When the new HIPAA privacy rules regarding the release of health information took effect, medical historians suddenly faced a raft of new ethical and legal challenges—even in cases where their subjects had died years, or even a century, earlier. In Privacy and the Past, medical historian Susan C. Lawrence explores the impact of these new privacy rules, offering insight into what historians should do when they research, write about, and name real people in their work.
Lawrence offers a wide-ranging and informative discussion of the many issues involved. She highlights the key points in research ethics that can affect historians, including their ethical obligations to their research subjects, both living and dead, and she reviews the range of federal laws that protect various kinds of information. The book discusses how the courts have dealt with privacy in contexts relevant to historians, including a case in which a historian was actually sued for a privacy violation. Lawrence also questions who gets to decide what is revealed and what is kept hidden in decades-old records, and she examines the privacy issues that archivists consider when acquiring records and allowing researchers to use them. She looks at how demands to maintain individual privacy both protect and erase the identities of people whose stories make up the historical record, discussing decisions that historians have made to conceal identities that they believed needed to be protected. Finally, she encourages historians to vigorously resist any expansion of regulatory language that extends privacy protections to the dead.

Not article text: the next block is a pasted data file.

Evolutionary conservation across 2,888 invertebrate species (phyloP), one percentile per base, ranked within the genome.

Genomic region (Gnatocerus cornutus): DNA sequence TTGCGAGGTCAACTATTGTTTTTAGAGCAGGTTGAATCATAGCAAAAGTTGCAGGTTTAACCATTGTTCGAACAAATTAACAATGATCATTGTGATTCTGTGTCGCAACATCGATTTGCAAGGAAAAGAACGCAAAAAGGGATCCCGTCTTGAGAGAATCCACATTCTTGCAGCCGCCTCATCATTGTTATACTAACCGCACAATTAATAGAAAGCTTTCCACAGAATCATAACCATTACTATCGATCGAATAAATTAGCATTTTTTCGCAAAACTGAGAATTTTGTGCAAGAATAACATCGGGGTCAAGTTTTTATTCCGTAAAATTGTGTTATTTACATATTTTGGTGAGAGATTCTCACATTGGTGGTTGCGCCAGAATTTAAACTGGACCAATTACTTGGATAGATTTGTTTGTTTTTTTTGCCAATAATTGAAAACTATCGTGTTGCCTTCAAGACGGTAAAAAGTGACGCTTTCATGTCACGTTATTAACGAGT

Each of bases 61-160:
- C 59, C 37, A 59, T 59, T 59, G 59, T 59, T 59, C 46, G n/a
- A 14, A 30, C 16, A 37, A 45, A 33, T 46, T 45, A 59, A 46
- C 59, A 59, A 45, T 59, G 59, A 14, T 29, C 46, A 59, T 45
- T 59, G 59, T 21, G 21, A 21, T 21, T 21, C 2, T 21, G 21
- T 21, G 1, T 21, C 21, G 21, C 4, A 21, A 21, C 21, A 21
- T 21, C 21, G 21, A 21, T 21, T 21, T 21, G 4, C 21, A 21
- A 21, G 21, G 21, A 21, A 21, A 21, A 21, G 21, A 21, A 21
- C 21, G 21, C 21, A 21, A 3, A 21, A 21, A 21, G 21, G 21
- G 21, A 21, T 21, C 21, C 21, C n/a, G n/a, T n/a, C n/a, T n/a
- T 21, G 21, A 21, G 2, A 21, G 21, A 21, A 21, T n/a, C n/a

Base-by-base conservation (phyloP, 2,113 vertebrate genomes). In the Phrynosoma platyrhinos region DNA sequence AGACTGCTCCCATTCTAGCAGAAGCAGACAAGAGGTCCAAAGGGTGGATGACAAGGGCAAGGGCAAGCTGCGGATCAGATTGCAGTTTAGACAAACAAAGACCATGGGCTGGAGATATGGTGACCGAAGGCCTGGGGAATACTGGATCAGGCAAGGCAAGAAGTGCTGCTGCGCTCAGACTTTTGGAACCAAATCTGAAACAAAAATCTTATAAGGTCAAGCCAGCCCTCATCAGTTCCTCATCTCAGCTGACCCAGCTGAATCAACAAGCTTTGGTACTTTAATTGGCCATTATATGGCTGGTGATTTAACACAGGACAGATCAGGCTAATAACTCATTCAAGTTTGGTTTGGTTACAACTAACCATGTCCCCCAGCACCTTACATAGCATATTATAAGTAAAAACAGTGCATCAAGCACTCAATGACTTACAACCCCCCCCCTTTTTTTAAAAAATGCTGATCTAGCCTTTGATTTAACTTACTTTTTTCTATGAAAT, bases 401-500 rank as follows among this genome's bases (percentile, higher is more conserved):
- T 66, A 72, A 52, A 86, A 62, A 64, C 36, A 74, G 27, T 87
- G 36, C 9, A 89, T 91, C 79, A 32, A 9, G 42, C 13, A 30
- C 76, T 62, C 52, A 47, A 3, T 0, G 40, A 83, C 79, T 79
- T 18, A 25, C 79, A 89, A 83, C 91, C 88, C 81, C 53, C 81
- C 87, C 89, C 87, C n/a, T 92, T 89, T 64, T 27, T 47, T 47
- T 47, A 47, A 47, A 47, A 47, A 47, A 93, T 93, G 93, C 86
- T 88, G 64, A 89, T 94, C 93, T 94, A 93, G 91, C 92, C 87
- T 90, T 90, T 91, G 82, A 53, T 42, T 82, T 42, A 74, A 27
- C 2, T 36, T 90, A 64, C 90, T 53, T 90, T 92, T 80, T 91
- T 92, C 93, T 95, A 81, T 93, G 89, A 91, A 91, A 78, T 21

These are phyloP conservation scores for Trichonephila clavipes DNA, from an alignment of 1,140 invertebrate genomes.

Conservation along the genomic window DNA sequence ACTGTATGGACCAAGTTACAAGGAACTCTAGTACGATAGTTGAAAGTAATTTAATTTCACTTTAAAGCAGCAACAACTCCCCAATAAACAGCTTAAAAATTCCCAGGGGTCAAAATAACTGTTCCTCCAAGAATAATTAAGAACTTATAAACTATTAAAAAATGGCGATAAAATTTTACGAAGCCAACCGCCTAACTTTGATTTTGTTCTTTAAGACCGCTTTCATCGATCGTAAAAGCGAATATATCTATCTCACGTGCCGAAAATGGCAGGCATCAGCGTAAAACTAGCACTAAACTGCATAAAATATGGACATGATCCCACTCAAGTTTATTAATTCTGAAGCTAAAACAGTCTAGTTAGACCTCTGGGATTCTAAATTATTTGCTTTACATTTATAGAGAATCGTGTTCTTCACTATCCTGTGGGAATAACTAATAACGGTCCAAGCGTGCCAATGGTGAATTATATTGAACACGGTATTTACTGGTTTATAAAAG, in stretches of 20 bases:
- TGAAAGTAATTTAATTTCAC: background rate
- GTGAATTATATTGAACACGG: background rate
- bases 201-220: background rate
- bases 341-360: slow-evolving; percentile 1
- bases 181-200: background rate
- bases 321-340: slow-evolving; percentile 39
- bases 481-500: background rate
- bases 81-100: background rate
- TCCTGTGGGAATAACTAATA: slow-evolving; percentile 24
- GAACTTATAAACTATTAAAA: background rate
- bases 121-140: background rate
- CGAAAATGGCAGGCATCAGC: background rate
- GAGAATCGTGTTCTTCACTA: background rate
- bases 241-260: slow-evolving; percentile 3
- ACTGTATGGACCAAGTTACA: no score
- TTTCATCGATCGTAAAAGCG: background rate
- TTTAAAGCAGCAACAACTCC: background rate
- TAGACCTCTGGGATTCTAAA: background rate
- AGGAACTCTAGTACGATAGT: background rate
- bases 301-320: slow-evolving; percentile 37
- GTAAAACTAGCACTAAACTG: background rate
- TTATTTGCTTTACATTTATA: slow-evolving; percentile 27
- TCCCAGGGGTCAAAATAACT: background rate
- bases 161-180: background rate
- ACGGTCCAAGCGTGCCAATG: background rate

Engagingly written and powerfully argued, Privacy and the Past is an important first step in preventing privacy regulations from affecting the historical record and the ways that historians write history.
Regeneration through Empire: French Protonatalists and Colonial Settlement in the Third Republic
(University of Nebraska Press, 2015) | View Webpage